Evgeni Nabokov struggled while playing goal for Russia in the 2010 Vancouver Olympics, so he is glad to have been one of five netminders invited to Russia Olympic orientation camp.
But Nabokov, who re-signed with the New York Islanders this summer, said the 2014 Sochi Olympics in February aren't the only thing on his mind as he prepares for the season.
"Everyone understands that this is the year of the Olympics, and the Games are very important for the country," the 38-year-old said this week in an interview with R-Sport. "However, you should understand that playing for our own club is no less important. Moreover, one supplements the other here: If you play badly for the club, you will not get to the Olympics.
"Therefore, each of us thinks about playing the first club game and later we will think about the second game, and then, in February, we will think about the Olympics. Now we have to prove to the coaches that we deserve to play on the national team, and I can only do this with the help of [playing well] with the Islanders. Believe me, I will not be thinking 24/7 about the Olympics."Nabokov has had mixed results in two trips to the Olympics for Russia. He played seven games in 2006 and had a 1.34 goals-against average leading his team to the semifinals. But four years later, he had a 4.16 GAA in three games and was driven from the net in Russia's 7-3 quarterfinal loss to Canada.
"Four years have passed and much has changed," he said when asked by R-Sport about playing for Russia for the first time since the 2010 Games. "You know, I do not sit at home thinking, 'When will I get a call from the national team?' My task is to do my job well and to hope that, one day, I will get an invitation. The coaching staff of the Russian National Team makes the decisions, not me, as to whom to invite or not invite."
Nabokov is one of three NHL goaltenders invited to camp; the others were Vezina Trophy winner Sergei Bobrovsky of the Columbus Blue Jackets and Semyon Varlamov of the Colorado Avalanche. Two Kontinental Hockey League goaltenders, Konstantin Barulin and Vasily Koshechkin, also were invited.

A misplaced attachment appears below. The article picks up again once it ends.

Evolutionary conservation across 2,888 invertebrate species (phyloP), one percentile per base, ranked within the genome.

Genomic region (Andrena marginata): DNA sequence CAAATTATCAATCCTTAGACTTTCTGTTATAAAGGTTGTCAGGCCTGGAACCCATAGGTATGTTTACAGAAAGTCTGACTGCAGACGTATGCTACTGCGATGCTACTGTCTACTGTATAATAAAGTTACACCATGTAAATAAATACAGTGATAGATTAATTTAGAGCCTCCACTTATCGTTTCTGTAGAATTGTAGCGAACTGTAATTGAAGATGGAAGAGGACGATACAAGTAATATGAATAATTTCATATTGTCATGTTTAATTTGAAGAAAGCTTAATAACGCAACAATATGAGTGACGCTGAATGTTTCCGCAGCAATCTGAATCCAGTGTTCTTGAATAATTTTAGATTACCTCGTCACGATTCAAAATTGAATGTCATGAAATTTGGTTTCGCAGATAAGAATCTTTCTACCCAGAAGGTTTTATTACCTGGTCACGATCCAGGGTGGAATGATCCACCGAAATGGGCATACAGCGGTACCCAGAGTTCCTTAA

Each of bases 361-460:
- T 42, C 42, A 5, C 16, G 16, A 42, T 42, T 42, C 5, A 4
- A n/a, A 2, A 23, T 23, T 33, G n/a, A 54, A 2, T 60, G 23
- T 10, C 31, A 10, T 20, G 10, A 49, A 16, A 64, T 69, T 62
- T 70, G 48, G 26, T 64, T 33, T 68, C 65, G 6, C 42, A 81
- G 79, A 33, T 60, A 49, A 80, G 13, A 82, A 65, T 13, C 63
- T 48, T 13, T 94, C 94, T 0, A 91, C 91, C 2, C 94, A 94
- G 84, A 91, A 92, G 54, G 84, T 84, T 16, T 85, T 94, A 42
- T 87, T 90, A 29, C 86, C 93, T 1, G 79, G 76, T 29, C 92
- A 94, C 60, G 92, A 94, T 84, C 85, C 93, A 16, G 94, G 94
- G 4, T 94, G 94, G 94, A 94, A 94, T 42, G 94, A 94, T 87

"I was surprised a little," Nabokov said of Bryzgalov's absence from camp. "Ilya is a very good goaltender. However, that's just it: There are lots of good goaltenders, but the coaching staff can select only three [for the Olympics]."
Though Bobrovsky seemingly rates as the favorite for the starting job after being named the NHL's top goaltender last season, Nabokov bristled when asked if he'd be content to be a backup.
"I do not understand why everyone considers me a reserve player," he said. "We have a coaching staff, and none of them has said anything about who will be the first goaltender and who will be the second or third. I am happy to be on the national team, and that is enough."
Nabokov has spent the past two seasons with the Islanders and helped New York advance to the Stanley Cup Playoffs last spring for the first time since 2007. He said getting back to the postseason again will be a lot harder.
"The season was very positive for the team. It was short but dynamic," he said. "We fulfilled one of our tasks: We made it to the playoffs. The Islanders took a great step forward. However, now we are facing greater challenges, and it will be much more difficult to take the next step. We will have to make the playoffs again, but the tasks will be very different this time. I think that this season will be much more difficult for us than the previous one."